In deference to their familiarity with the details of the case and greater experience in evidentiary matters, trial judges are afforded broad discretion in rendering evidentiary rulings, a discretion which extends to assessing the probative value of the proffered evidence and weighing any factors against admissibility. Sprint/United Mgmt. Co. v. Mendelsohn, 552 U.S. 379, 384, 128 S.Ct. 1140, 170 L.Ed.2d 1 (2008). The trial judge's discretion extends not only to the substantive evidentiary ruling, but also to the threshold question of whether a motion in limine presents an evidentiary issue that is appropriate for ruling in advance of trial. [ See, e.g.,] United States v. Valencia, 826 F.2d 169, 172 (2d Cir.1987).... The trial judge has the “discretion to rule in limine or to await developments at trial before ruling.” Stephen A. Saltzburg et al., Federal Rules of Evidence Manual § 103.02[13] (9th ed. 2006). [I]n some instances it is best to defer rulings until trial, [when] decisions can be better informed by the context, foundation, and relevance of the contested evidence within the framework of the trial as a whole.” Casares v. Bernal, 790 F.Supp.2d 769, 775 (N.D.Ill.2011) (citation omitted).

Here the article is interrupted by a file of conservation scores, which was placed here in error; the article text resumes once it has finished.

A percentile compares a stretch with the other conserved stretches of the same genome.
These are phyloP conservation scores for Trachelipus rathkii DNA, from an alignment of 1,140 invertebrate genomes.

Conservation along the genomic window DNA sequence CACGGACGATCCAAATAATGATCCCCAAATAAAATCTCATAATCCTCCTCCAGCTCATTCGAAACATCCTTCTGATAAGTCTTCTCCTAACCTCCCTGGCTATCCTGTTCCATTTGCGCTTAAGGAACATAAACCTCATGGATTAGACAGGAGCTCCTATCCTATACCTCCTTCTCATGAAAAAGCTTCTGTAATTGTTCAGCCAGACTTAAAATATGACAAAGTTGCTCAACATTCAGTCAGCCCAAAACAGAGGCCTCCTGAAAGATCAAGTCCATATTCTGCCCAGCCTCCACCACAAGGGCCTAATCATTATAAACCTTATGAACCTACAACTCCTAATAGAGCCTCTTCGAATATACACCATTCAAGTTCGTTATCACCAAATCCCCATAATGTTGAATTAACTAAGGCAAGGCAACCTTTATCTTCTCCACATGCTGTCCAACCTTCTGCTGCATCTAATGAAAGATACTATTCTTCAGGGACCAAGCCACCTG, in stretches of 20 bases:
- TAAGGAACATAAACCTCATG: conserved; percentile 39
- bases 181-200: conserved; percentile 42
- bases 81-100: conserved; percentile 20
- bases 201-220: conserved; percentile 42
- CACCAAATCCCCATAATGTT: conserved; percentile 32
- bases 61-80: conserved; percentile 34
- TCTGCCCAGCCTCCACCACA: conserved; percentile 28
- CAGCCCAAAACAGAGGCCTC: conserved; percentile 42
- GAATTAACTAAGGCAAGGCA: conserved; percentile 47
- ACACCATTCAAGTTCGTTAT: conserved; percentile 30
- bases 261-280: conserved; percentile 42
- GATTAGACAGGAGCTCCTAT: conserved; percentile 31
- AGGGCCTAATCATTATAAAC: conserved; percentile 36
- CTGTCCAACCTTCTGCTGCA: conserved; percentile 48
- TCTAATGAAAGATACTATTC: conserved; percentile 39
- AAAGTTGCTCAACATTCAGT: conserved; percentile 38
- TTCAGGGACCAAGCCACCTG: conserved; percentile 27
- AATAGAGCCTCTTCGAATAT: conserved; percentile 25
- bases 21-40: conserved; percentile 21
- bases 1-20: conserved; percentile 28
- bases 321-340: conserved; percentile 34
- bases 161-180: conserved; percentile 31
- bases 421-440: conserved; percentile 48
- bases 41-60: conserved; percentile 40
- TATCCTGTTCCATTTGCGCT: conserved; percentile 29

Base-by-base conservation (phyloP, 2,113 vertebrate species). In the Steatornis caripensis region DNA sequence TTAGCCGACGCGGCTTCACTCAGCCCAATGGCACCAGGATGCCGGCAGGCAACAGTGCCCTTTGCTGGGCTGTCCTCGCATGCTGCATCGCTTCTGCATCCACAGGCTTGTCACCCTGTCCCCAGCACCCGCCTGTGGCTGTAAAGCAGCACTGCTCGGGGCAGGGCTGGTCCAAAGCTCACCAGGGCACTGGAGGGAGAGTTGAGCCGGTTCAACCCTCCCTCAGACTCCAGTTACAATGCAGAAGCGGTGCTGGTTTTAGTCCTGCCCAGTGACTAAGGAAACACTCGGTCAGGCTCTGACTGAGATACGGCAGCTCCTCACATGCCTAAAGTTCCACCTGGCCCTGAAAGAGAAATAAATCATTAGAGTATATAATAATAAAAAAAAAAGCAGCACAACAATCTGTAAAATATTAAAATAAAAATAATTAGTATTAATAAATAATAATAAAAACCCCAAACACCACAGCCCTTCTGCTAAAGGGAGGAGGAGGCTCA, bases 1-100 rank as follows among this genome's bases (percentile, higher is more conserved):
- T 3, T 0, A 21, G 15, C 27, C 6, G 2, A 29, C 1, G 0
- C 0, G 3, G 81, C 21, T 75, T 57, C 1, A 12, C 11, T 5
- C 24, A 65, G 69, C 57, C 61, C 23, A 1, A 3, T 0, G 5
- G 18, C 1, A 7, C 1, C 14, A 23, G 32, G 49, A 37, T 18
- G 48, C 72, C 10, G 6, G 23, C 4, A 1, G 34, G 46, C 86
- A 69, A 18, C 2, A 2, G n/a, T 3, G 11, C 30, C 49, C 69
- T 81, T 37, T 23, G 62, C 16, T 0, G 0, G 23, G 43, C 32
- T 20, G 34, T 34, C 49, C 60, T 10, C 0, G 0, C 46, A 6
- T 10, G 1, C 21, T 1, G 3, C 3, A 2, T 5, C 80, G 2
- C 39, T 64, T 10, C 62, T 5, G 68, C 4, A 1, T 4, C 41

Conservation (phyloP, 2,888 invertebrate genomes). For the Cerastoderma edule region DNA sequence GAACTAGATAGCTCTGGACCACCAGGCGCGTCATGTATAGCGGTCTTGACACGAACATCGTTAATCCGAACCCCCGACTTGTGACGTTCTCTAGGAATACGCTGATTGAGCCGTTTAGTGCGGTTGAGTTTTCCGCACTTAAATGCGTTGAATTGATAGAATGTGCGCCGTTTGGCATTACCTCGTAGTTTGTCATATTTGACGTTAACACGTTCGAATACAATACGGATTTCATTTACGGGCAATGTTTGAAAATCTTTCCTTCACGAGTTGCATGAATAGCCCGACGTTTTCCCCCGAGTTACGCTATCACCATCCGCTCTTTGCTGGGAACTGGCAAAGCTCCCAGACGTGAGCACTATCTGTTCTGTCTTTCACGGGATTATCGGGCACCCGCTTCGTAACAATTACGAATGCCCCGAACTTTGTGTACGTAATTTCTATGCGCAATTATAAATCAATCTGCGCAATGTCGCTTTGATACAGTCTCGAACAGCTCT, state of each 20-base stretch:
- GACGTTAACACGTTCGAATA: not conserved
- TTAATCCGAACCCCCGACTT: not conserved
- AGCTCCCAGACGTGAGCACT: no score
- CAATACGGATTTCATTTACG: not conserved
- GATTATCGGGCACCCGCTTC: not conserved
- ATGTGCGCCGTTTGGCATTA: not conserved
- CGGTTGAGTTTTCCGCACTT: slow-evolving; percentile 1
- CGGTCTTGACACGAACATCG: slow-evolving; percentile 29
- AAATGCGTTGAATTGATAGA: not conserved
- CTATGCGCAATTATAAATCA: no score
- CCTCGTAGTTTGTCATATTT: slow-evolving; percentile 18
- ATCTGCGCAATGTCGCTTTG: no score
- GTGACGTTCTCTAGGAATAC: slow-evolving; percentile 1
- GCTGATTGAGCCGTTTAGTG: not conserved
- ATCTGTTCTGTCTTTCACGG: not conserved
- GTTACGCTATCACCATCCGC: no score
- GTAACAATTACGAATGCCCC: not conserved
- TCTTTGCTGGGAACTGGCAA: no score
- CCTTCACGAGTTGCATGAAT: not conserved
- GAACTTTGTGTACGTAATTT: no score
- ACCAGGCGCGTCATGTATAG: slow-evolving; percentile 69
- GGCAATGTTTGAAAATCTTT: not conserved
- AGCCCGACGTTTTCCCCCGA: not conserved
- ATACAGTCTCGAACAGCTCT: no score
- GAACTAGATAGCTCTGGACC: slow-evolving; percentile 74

Id. at 10–11. While the Court has broad discretion to make judgments about whether proffered evidence is sufficiently relative or overly prejudicial, see United States v. Project on Gov't Oversight, 526 F.Supp.2d 62, 66 (D.D.C.2007), the Court should remember that making counsel object to inadmissible evidence at trial may “emphasize[ ] the evidence before the jury.” Banks v. District of Columbia, 551 A.2d 1304, 1310 (D.C.1988); see also75 Am.Jur.2d. TrialL § 94 at 306–307 (1991) (“the mere asking of an improper question in the hearing of the jury may prove so prejudicial that, notwithstanding an instruction by the court to disregard the offensive matter, the moving party will be denied his right to a fair trial”).

III. PLAINTIFFS' MOTION IN LIMINE TO EXCLUDE THE DISTRICT'S OVERDETENTION NUMBERS AND DISCREPANCY REPORTS